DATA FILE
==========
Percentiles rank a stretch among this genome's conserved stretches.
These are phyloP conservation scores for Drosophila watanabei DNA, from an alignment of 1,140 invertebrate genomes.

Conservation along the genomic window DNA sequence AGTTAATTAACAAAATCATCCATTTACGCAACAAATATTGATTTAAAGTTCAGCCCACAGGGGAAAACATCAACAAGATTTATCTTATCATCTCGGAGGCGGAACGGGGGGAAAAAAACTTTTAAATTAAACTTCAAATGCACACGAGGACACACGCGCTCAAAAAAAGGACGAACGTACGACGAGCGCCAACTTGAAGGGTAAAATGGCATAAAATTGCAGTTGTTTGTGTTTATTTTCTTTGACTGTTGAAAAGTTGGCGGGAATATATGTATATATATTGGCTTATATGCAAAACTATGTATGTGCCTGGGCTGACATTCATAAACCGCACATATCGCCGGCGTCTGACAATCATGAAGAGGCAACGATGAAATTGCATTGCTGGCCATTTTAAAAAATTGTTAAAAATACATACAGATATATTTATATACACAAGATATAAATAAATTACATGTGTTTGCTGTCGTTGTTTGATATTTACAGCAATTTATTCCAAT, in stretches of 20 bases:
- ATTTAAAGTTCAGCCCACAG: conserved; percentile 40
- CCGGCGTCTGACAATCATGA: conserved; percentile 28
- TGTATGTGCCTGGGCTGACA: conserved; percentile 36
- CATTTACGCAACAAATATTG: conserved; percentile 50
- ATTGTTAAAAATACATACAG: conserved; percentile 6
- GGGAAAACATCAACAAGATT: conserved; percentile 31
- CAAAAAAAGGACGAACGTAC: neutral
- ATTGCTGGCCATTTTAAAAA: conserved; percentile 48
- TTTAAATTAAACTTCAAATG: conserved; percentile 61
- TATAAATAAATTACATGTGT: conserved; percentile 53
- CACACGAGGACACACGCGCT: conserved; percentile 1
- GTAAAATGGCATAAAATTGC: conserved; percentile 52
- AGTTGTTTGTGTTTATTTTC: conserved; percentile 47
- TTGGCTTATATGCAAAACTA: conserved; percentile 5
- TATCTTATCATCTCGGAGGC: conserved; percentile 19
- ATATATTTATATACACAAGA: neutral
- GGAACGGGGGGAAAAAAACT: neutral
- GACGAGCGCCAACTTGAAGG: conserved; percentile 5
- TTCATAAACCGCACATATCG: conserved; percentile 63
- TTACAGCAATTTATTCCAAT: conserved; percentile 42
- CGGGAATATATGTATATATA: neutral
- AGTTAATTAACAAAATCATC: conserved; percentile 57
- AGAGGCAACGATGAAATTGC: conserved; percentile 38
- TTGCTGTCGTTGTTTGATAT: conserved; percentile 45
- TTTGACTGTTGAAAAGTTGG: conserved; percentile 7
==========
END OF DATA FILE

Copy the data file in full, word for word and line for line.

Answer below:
Percentiles rank a stretch among this genome's conserved stretches.
These are phyloP conservation scores for Drosophila watanabei DNA, from an alignment of 1,140 invertebrate genomes.

Conservation along the genomic window DNA sequence AGTTAATTAACAAAATCATCCATTTACGCAACAAATATTGATTTAAAGTTCAGCCCACAGGGGAAAACATCAACAAGATTTATCTTATCATCTCGGAGGCGGAACGGGGGGAAAAAAACTTTTAAATTAAACTTCAAATGCACACGAGGACACACGCGCTCAAAAAAAGGACGAACGTACGACGAGCGCCAACTTGAAGGGTAAAATGGCATAAAATTGCAGTTGTTTGTGTTTATTTTCTTTGACTGTTGAAAAGTTGGCGGGAATATATGTATATATATTGGCTTATATGCAAAACTATGTATGTGCCTGGGCTGACATTCATAAACCGCACATATCGCCGGCGTCTGACAATCATGAAGAGGCAACGATGAAATTGCATTGCTGGCCATTTTAAAAAATTGTTAAAAATACATACAGATATATTTATATACACAAGATATAAATAAATTACATGTGTTTGCTGTCGTTGTTTGATATTTACAGCAATTTATTCCAAT, in stretches of 20 bases:
- ATTTAAAGTTCAGCCCACAG: conserved; percentile 40
- CCGGCGTCTGACAATCATGA: conserved; percentile 28
- TGTATGTGCCTGGGCTGACA: conserved; percentile 36
- CATTTACGCAACAAATATTG: conserved; percentile 50
- ATTGTTAAAAATACATACAG: conserved; percentile 6
- GGGAAAACATCAACAAGATT: conserved; percentile 31
- CAAAAAAAGGACGAACGTAC: neutral
- ATTGCTGGCCATTTTAAAAA: conserved; percentile 48
- TTTAAATTAAACTTCAAATG: conserved; percentile 61
- TATAAATAAATTACATGTGT: conserved; percentile 53
- CACACGAGGACACACGCGCT: conserved; percentile 1
- GTAAAATGGCATAAAATTGC: conserved; percentile 52
- AGTTGTTTGTGTTTATTTTC: conserved; percentile 47
- TTGGCTTATATGCAAAACTA: conserved; percentile 5
- TATCTTATCATCTCGGAGGC: conserved; percentile 19
- ATATATTTATATACACAAGA: neutral
- GGAACGGGGGGAAAAAAACT: neutral
- GACGAGCGCCAACTTGAAGG: conserved; percentile 5
- TTCATAAACCGCACATATCG: conserved; percentile 63
- TTACAGCAATTTATTCCAAT: conserved; percentile 42
- CGGGAATATATGTATATATA: neutral
- AGTTAATTAACAAAATCATC: conserved; percentile 57
- AGAGGCAACGATGAAATTGC: conserved; percentile 38
- TTGCTGTCGTTGTTTGATAT: conserved; percentile 45
- TTTGACTGTTGAAAAGTTGG: conserved; percentile 7